Ovidio Guzmán: Son ‘El Chapo’ extradition to US stopped after 29 killed in arrests


A federal judge in Mexico City on Friday halted the extradition to the United States of Joaquin “El Chapo” Guzmán’s son, the alleged leader of the Ovidio Guzmán drug cartel, a day after he was arrested in an intensive operation in northern Mexico that led to Death of resulted 29 people.

The US is demanding Guzmán’s extradition on drug trafficking charges and has offered up to $5 million for information leading to the arrest of the man it says is “a senior member of the Sinaloa cartel”.

On Thursday, Mexico’s Foreign Minister Marcelo Ebrard confirmed that the US had an arrest warrant dated September 19, 2019, but said any possible extradition of Guzmán would not happen immediately due to the law’s formalities. He also explained that Guzmán has an ongoing court case in Mexico.

According to the Televisa network and other Mexican media outlets, another federal judge later ordered Guzmán to remain in preventive detention for 60 days awaiting extradition after a hearing at the maximum-security Altiplano federal prison, where he is being held.

CNN has requested a response from Guzmán’s defense but has not yet received a response.

El Chapo's son arrested Ovidio Guzman Lopez

Video of the arrest of El Chapo’s son (October 2019)


– Source: CNN

Guzmán’s father, “El Chapo,” escaped from Altiplano Prison on July 11, 2015 through a mile-long tunnel through which a motorcycle on rails went. He was later arrested in the US and four years later convicted on 10 counts, including involvement in an ongoing criminal enterprise, drug trafficking and firearms charges. He was sentenced to life in prison plus 30 years and ordered to pay $12.6 billion in forfeiture.

Ovidio Guzmán was arrested by federal authorities in October 2019 but released by order of President Andrés Manuel López Obrador to avoid further bloodshed.

His latest arrest comes days before US President Joe Biden and Canadian Prime Minister Justin Trudeau visit Mexico City to attend the North American Leaders Summit.

Capturing Guzmán could be a way for López Obrador to show the US that he “is in control of Mexico’s armed forces and security situation,” said Gladys McCormick, an associate professor at Syracuse University specializing in relations between… Mexico and the US, told CNN in an email.

“It also defuses the power behind any request by the Biden administration to stem the flow of fentanyl and other narcotics across the border,” she added.

At a news conference on Friday, López Obrador denied that Guzmán’s arrest was linked to Biden’s arrival and said Mexican authorities acted autonomously.

“There are many interpretations, we do not share them, we acted autonomously,” said the Mexican President.

Chaos broke out in the city following Guzmán’s arrest in Culiacan on Thursday. Authorities urged citizens to take refuge in several areas due to clashes.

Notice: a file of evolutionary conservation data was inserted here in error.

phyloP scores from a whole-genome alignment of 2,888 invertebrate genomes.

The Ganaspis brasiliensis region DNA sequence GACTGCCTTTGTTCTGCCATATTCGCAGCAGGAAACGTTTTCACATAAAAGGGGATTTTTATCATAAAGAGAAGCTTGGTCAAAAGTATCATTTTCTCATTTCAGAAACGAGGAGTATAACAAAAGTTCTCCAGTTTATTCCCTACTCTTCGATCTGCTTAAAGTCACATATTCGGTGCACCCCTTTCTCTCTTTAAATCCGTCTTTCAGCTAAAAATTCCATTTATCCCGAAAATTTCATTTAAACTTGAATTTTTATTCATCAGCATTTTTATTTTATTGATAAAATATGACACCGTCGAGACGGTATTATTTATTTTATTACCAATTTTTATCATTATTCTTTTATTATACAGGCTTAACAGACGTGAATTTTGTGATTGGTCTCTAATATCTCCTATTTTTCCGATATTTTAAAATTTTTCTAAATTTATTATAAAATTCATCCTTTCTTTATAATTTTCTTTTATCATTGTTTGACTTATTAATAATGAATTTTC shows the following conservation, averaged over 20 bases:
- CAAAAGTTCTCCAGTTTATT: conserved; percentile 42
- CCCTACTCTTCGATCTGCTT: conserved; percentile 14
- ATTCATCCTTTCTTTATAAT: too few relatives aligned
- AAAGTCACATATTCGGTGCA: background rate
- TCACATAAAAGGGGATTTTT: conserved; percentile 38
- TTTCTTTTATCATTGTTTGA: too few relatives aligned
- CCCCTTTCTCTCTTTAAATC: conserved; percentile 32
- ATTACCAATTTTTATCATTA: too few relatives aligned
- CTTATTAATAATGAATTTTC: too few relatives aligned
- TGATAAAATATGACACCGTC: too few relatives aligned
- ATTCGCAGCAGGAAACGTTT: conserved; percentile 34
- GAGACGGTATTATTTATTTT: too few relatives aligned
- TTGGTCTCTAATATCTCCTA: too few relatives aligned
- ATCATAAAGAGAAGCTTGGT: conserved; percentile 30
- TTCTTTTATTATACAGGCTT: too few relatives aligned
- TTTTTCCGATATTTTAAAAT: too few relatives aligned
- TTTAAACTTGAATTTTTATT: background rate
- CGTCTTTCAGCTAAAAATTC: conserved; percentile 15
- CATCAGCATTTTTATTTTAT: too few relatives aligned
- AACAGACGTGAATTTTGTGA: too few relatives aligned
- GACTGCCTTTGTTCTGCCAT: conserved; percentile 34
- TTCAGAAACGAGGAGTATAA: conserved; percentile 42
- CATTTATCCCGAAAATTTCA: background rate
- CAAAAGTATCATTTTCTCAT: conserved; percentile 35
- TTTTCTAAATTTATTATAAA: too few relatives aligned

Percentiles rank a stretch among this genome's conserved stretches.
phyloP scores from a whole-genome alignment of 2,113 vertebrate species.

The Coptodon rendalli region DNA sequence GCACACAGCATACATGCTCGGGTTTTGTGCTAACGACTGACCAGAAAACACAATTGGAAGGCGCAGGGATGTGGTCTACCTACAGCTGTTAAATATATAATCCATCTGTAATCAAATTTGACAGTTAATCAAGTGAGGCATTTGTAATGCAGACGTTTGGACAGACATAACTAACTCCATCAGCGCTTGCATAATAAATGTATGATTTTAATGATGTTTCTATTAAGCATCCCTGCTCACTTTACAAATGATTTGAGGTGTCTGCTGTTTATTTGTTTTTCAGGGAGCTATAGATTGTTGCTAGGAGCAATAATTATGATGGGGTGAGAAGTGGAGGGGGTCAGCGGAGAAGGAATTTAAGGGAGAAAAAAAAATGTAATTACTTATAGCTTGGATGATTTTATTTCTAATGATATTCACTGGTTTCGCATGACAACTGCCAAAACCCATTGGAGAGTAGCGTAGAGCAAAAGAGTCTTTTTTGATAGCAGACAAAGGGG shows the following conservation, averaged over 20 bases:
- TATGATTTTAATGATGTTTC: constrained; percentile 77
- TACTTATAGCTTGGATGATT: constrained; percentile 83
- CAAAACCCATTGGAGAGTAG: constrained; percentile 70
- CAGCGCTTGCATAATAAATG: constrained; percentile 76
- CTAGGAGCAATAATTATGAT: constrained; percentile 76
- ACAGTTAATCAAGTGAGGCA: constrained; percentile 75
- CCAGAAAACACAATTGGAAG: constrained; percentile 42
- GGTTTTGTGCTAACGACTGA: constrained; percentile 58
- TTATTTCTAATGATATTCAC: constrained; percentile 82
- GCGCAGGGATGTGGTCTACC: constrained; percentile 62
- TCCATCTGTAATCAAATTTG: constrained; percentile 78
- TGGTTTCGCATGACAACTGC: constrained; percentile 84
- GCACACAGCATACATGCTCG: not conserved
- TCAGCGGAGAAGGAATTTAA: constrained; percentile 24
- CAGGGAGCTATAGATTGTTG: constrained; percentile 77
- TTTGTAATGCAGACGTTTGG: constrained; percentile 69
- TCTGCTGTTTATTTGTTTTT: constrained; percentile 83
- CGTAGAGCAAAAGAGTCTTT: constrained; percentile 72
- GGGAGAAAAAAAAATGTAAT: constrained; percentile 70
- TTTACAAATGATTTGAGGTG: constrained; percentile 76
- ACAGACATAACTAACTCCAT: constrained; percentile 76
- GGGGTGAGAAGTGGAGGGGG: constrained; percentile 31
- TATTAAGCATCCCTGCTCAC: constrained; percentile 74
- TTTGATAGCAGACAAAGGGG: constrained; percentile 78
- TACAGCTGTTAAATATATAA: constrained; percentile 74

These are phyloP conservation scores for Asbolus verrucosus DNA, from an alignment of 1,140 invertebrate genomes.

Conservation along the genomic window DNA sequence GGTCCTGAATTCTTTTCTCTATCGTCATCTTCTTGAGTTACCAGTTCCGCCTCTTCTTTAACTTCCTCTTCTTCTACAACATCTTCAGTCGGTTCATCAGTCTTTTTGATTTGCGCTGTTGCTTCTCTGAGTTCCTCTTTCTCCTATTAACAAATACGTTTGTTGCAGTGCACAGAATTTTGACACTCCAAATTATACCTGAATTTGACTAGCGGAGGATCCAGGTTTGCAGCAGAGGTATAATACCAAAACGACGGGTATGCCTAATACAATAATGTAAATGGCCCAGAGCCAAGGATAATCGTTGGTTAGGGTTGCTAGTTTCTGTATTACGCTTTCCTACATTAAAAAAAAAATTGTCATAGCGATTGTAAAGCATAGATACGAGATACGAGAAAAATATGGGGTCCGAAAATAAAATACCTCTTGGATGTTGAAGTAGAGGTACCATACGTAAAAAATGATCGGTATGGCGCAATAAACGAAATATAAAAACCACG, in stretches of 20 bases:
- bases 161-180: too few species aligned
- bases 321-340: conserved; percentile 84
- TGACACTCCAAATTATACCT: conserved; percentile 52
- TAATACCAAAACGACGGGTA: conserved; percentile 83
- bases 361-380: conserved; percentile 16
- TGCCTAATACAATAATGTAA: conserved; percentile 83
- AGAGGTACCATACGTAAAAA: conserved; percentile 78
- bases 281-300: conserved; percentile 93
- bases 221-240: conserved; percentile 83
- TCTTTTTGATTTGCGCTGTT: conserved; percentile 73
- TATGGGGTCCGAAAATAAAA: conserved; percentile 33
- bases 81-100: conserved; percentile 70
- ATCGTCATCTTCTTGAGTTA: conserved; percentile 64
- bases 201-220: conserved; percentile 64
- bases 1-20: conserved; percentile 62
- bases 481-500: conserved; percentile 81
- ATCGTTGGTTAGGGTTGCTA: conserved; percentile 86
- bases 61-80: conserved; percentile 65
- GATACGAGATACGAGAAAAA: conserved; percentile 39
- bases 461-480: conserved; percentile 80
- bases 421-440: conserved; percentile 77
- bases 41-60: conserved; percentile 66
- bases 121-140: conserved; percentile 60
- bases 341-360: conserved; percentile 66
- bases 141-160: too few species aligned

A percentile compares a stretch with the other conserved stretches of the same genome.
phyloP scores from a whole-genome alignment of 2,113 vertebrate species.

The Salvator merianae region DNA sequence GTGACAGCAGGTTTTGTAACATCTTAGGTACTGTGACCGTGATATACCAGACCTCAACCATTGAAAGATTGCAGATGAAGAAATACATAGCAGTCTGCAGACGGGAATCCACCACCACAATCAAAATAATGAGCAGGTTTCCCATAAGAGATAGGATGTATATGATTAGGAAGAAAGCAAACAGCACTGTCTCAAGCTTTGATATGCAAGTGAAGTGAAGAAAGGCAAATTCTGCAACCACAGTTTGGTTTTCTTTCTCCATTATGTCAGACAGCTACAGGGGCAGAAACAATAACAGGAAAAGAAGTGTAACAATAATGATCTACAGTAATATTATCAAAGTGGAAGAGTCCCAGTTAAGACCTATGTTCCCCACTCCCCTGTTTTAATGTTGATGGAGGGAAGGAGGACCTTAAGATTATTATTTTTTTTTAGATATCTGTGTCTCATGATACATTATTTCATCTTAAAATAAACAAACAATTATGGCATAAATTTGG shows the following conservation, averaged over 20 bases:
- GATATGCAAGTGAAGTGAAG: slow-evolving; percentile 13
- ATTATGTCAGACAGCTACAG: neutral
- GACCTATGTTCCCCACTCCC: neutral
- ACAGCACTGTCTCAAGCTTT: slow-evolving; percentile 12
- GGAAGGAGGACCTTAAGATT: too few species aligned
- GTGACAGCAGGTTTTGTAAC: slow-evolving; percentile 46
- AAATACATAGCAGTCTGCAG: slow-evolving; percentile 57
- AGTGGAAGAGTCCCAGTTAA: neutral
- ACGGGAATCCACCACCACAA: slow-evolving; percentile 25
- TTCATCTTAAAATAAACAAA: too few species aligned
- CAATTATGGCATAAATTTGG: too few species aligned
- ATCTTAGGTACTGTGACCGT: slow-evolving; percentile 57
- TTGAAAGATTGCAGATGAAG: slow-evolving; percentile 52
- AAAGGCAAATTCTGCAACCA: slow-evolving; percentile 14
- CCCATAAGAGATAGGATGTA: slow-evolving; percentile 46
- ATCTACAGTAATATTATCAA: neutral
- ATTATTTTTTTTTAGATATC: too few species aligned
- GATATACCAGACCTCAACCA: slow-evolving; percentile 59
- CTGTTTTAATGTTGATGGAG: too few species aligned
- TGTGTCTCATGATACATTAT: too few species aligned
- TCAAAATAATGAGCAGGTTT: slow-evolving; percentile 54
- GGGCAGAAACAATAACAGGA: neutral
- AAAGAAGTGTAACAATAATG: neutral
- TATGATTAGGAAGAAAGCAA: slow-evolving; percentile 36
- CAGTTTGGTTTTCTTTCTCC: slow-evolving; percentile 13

His arrest was the result of a lengthy operation involving 200 special forces, Defense Minister Luis Cresencio Sandoval said on Friday. Local officials urged citizens to protect themselves at home amid clashes with cartel members in different parts of the city.

Guzmán had already been arrested in October 2019 but was released by order of President Andrés Manuel López Obrador to avoid further bloodshed.

At least 19 suspected gang members and 10 military personnel died in violent clashes in the northern Mexican state of Sinaloa after authorities arrested Guzmán along with 21 others. No civilian deaths or injuries were reported.

Security at the Altiplano prison has been tightened since Guzmán’s detention, the minister added.

The President said later Friday that the city was calmer and officials were working to clear the streets.

“In Culiacán, we have opened all the blocked roads and are working to remove the vehicles that are parked along the roads,” said López Obrador.

The state of Sinaloa, where Culiacán is located, is home to one of the most powerful drug trafficking organizations in the world, the Sinaloa Cartel, of which “El Chapo” was the leader.

A soldier stands guard near the wreckage of a truck set on fire by members of a drug gang in Sinaloa after Guzmán was arrested by Mexican authorities.

The US State Department wrote that a law enforcement investigation found that Guzmán and his brother Joaquín Guzmán-López “inherited a majority of the narcotics proceeds” following the death of another brother, Edgar Guzmán-López.

They “began investing large amounts of money buying marijuana in Mexico and cocaine in Colombia. They also began buying large quantities of ephedrine from Argentina and arranged for the product to be smuggled into Mexico when they began experimenting with methamphetamine production,” the State Department said.

The brothers are also said to oversee an estimated 11 “methamphetamine labs in the state of Sinaloa,” the State Department says.

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